For centuries, philosophers and researchers from Lao-tzu to Machiavelli have been fascinated with the concept of leadership. Because leadership has been studied and examined under so many critical lenses (Wren 1995), various theories and models have been suggested from which managers, politicians, leaders and citizens can choose.
Interestingly enough, a person’s inner traits and characteristics are often present in their leadership styles. In this post, I offer the most traditional leadership models practiced today. As you examine these styles, take note and see if you can identify yourself with one or more of these models.
The Transactional Leader
A transactional leader manages her organization (or family, colleagues, work environment) by looking at the bottom line and the work that is necessary. To make things happen and foster productivity, the transactional leader will establish a reward and punishment system. Unfortunately, other people’s emotions and well-being are often of little importance to this type of leader. As a result, followership is poor, morale is low and turnaround is often high.
The Transformational Leader
These individuals enjoy working with people. They want to uplift, enable and motivate colleagues and group members. They share their vision and align their actions accordingly. A transformational leader prioritizes the well-being of her subordinates or colleagues, friends, family. For her, people come first. When their needs are met, the work gets done.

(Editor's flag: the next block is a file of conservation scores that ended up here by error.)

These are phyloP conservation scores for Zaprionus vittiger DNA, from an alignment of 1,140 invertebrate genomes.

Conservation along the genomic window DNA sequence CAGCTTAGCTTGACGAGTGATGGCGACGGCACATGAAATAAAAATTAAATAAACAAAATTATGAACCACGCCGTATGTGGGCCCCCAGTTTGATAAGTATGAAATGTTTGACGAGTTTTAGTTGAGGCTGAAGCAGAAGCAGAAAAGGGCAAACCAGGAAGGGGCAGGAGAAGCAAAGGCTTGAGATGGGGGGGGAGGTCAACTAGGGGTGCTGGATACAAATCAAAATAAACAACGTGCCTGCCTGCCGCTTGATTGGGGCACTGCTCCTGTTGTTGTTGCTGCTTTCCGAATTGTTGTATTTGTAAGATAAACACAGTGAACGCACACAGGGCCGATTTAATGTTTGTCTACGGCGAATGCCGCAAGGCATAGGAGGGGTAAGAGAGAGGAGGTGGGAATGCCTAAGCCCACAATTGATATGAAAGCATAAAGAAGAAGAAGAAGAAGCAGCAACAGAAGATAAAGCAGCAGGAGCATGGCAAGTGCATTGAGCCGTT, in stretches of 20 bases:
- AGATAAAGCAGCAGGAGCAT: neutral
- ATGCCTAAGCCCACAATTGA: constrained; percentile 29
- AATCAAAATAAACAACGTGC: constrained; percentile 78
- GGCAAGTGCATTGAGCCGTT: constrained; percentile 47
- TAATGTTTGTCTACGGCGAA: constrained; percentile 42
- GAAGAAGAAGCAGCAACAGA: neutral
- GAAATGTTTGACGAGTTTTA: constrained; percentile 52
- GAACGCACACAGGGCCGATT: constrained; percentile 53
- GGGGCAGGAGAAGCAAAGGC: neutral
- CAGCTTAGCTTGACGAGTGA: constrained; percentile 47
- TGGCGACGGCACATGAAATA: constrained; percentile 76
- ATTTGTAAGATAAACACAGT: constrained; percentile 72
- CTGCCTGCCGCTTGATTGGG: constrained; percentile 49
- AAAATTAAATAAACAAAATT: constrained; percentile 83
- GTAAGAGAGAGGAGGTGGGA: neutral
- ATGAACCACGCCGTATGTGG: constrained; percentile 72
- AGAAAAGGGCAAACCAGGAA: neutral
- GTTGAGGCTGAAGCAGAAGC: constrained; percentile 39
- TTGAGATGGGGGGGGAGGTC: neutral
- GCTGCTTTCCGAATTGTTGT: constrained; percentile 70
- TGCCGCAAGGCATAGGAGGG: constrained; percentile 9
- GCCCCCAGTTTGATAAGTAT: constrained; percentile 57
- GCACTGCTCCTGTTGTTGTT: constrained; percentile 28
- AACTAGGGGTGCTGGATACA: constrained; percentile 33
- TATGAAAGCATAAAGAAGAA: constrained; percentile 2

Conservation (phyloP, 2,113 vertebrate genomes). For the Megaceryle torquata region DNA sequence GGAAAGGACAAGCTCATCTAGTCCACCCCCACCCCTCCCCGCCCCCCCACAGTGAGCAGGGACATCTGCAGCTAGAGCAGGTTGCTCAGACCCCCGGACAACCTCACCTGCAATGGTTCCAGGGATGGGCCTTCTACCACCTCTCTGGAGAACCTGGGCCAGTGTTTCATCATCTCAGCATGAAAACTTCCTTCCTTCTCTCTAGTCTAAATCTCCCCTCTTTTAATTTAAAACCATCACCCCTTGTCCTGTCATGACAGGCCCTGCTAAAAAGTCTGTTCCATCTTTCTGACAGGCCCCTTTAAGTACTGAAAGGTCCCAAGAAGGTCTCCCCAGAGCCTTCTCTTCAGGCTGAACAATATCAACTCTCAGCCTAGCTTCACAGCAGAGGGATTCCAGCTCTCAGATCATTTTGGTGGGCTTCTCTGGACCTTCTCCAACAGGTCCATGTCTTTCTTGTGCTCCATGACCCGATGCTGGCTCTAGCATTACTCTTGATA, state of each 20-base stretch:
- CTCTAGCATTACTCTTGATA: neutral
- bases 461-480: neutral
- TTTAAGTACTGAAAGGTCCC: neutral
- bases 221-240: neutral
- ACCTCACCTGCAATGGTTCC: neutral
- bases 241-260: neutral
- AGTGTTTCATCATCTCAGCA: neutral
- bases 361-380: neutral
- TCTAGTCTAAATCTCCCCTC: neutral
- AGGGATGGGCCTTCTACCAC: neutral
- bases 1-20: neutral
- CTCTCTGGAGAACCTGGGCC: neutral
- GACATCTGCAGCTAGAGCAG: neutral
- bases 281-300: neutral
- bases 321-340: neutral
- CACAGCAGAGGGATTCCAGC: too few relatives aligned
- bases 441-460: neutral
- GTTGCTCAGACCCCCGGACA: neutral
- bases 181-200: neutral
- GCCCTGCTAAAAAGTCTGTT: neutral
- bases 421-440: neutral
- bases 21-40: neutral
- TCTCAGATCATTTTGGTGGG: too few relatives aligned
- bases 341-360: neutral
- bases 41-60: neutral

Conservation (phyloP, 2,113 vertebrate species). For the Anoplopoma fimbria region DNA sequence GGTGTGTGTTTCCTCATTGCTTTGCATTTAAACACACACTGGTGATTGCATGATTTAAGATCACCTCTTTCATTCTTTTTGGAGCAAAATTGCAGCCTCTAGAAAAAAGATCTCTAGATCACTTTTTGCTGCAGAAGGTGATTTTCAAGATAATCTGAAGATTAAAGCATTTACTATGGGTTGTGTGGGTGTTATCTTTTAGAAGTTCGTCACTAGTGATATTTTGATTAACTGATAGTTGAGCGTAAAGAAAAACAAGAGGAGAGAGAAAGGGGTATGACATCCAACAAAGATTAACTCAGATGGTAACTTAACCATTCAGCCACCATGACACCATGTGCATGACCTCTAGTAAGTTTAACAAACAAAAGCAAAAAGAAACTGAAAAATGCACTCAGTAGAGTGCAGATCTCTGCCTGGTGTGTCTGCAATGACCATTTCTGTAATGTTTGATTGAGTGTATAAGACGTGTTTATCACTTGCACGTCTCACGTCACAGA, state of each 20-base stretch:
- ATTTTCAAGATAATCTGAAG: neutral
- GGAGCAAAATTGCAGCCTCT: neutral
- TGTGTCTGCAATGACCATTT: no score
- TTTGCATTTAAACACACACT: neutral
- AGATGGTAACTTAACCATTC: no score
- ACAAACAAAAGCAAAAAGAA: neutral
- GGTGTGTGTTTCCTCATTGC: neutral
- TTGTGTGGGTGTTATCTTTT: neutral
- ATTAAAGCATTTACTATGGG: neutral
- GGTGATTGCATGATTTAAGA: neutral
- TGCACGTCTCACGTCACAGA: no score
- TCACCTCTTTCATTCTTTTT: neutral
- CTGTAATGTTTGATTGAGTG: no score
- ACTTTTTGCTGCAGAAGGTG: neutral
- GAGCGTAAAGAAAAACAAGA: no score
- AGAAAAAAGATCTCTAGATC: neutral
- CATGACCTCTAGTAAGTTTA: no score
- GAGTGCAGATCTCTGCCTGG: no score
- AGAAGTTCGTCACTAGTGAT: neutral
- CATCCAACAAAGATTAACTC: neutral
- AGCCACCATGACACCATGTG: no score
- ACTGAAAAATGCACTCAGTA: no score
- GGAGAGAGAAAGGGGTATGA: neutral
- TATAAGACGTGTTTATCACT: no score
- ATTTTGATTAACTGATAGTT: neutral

The Servant Leader
In line with transformational leadership, servant leadership focuses on the leader acting as a servant first and foremost. In other words, the servant leader enables and empowers others indirectly through her support, motivation and guidance. The servant leader is always in the shadows and focuses on societal well-being. She feels energized when helping others and does not seek power or status; instead, the servant-leader feels fulfilled when she witnesses the achievements of her followers.
The Situational Leader
The situational leader is practical and to the point. She will evaluate the situation, will decide on the best course of action, and delegate accordingly. In other words, in situations where stress and control are at a high level, the situational leader will step in and take action which often includes reassuring subordinates. When the situation of stress and control are at a low level, the leader will delegate and let subordinates lead. Knowing the differences between circumstances is what makes the situational leader so effective. Understandably, every organization and work environment is different. Some professional environments can absorb more change and live with higher amounts of stress than others. What is considered high stress in one organization may be routine in another. Ultimately, it’s up to the leader to decide.
Food for thought
1. Do you see yourself in any of these leadership models?
2. Additionally, have you ever worked with or for any of these types of leaders? If so, what was the outcome? Was the organization thriving or were employees miserable and wanting to leave?
3. If you are still in the workforce, what is the current leadership trend there?
I hope this post has been informative and of service to you. Feel free to leave a comment and continue the dialogue!